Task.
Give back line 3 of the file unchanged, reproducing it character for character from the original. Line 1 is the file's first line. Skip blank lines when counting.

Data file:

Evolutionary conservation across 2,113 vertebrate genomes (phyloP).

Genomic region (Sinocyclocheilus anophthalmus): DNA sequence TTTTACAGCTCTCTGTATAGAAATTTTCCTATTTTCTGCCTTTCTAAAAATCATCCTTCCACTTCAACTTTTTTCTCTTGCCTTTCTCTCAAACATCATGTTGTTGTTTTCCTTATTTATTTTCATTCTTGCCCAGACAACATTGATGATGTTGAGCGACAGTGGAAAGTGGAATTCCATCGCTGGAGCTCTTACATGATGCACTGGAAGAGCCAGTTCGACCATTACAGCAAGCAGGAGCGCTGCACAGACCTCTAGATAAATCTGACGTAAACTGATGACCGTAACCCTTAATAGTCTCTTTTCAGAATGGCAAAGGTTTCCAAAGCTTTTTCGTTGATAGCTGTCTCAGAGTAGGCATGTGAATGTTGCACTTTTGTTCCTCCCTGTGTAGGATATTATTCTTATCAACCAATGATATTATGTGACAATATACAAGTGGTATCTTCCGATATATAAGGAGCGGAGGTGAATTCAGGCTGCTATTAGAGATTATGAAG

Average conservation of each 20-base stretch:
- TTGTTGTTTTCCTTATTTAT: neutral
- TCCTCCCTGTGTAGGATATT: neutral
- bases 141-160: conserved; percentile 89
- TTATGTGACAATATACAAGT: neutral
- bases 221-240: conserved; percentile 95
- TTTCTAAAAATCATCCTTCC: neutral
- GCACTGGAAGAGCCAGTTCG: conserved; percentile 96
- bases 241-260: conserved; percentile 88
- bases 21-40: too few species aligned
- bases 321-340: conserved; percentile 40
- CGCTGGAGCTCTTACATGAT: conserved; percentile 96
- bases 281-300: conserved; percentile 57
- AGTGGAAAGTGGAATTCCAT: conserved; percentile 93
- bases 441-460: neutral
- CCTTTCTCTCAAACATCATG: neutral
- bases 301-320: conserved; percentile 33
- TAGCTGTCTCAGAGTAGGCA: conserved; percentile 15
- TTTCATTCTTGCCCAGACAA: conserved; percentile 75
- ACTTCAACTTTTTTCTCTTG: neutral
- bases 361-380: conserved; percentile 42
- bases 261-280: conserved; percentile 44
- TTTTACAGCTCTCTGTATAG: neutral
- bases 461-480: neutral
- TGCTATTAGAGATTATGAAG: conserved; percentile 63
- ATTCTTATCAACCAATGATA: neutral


Average conservation of each 20-base stretch: